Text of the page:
4 years of development with almost none of the promotion and hype that usually surrounds new games. A new team that calls itself Moon Studios and their first game that is a masterpiece in terms of story, gameplay, and graphics. Sounds hard to believe? Well, if you saw and played Ori and the Blind Forest you probably can confirm that something like that is actually possible to accomplish, and in today’s world where games get overhyped and ultimately become a huge disappointment (did somebody say Watch Dogs?) this game is a much-needed breath of fresh air.
In its core, Ori is a fantastic 2d platformer, which can be compared to recent Rayman titles. But this game has that sweet mechanic of leveling up and acquiring new abilities along with fairly large open world map that is comprised out of many areas that are seamlessly interconnected, something that is trademark of classic Metroidvania games. That alone is enough to make this title alluring to play but wait, there’s more. Fantastic graphics makes the game look like some painting that came to life right in front of your eyes. Gorgeous environments combined with the amazing design of enemies and other game characters make hard to believe that this game is made using the Unity engine! Well, I guess that Unity had come a long way since it was first choice for development of mobile games and something that would make you turn away from any game using it because of its limited technical possibilities and poor optimization. But since this game I will not be instinctively negatively biased anymore to games that are made using this technology (I’m looking at you Wasteland 2).
The story is basically a fairy tale in which your character (Ori) gets ripped off the Spirit Tree during a big storm. He gets adopted by a creature that is called Naru, and after an event that made forest to slowly decline and wither Naru dies of starvation and Ori is alone again. His task becomes restoring the forest to her former glory by recovering the light of the three main elements. It’s a heartbreaking tale of friendship, life and fight against the dark, and everyone that has some compassion in them will be touched by it.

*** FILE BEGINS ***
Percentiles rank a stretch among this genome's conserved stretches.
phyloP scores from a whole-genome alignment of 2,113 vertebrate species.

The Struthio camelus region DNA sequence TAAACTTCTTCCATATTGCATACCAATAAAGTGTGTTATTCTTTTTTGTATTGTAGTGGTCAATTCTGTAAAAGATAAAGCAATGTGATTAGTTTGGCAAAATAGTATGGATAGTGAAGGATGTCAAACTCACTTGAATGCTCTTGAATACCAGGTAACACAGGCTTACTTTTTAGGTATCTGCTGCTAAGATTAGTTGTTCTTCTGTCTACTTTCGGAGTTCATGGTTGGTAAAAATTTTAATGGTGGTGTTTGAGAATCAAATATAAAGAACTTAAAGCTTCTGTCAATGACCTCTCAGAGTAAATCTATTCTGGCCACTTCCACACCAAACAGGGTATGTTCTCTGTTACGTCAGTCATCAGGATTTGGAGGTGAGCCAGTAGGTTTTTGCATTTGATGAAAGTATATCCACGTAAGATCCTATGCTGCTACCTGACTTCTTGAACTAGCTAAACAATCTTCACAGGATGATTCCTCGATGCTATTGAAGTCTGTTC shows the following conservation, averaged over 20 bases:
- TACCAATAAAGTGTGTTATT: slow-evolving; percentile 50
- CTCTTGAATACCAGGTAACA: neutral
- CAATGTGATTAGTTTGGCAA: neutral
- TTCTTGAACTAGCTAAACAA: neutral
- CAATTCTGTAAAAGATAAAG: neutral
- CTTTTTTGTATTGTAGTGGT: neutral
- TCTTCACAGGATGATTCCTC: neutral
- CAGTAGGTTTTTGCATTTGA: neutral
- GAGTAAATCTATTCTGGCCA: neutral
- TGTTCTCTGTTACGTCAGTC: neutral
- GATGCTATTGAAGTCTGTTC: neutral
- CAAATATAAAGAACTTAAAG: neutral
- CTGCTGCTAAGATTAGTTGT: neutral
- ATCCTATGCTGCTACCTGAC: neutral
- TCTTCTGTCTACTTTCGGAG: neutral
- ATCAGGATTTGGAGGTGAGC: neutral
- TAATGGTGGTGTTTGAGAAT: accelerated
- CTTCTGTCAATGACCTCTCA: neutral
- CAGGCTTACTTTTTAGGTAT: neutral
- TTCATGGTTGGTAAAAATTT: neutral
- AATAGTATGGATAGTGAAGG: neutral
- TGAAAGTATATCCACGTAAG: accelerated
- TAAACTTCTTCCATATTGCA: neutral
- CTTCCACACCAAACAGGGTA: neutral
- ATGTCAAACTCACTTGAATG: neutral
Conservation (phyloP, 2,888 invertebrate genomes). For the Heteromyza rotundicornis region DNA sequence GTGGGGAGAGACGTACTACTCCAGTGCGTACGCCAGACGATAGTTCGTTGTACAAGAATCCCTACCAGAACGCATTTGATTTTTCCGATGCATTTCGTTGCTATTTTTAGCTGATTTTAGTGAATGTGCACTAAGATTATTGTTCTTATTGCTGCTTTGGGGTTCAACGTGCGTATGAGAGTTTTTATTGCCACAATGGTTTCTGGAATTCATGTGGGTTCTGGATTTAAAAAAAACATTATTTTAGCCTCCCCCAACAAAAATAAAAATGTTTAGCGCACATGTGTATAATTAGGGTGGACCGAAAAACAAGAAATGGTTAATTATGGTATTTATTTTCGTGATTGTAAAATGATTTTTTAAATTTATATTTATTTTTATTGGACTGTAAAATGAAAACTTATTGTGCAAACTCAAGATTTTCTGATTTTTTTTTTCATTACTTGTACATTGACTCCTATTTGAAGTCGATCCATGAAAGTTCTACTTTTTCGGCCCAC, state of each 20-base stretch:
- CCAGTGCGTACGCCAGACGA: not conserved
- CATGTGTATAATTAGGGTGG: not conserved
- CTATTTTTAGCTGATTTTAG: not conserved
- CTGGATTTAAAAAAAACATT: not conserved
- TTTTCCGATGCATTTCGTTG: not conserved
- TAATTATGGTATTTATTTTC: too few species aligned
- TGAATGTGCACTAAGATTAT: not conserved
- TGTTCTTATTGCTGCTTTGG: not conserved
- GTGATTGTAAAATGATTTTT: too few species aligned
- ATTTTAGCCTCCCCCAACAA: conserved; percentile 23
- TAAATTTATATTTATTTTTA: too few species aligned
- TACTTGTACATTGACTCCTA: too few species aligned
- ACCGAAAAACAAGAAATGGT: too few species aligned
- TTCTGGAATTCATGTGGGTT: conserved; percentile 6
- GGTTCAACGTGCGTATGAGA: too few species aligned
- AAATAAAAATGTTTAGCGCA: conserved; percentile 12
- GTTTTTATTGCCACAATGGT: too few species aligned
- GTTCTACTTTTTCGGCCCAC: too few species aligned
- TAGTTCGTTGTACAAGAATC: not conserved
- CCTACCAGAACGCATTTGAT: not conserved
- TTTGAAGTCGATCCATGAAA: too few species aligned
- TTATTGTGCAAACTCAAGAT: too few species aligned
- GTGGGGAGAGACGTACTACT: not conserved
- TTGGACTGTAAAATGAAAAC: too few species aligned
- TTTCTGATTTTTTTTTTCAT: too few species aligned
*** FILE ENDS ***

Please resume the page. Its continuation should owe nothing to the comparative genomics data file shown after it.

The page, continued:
Aside from the beautiful graphics that make Ori and the Blind Forest artistic wonder, gameplay is also something to adore. Controls are slick and precise allowing you to do exactly what you want but bear in mind that doesn’t mean that the game is easy. Each action must be carefully planned because even the slightest mistake will probably result in a quick death of the main character.
Trial and error mechanic is not implemented in a way that will ultimately frustrate you and make you to abandon the game, but in a way that rewards you for accurately perform actions that are needed to overcome the obstacles that get in your way. You collect experience and get skill points which are used for acquiring new abilities needed for solving puzzles, overcoming obstacles and unlocking new areas. Abilities are the usual stuff seen in a Metroidvania games (double jump, stronger attacks, etc.), and they are divided into three groups. Combat skills, passive skills and active skills used for overcoming obstacles. As you advance through the game enemies become tougher, obstacles harder, and your skill and reflexes are really going to be put to the test.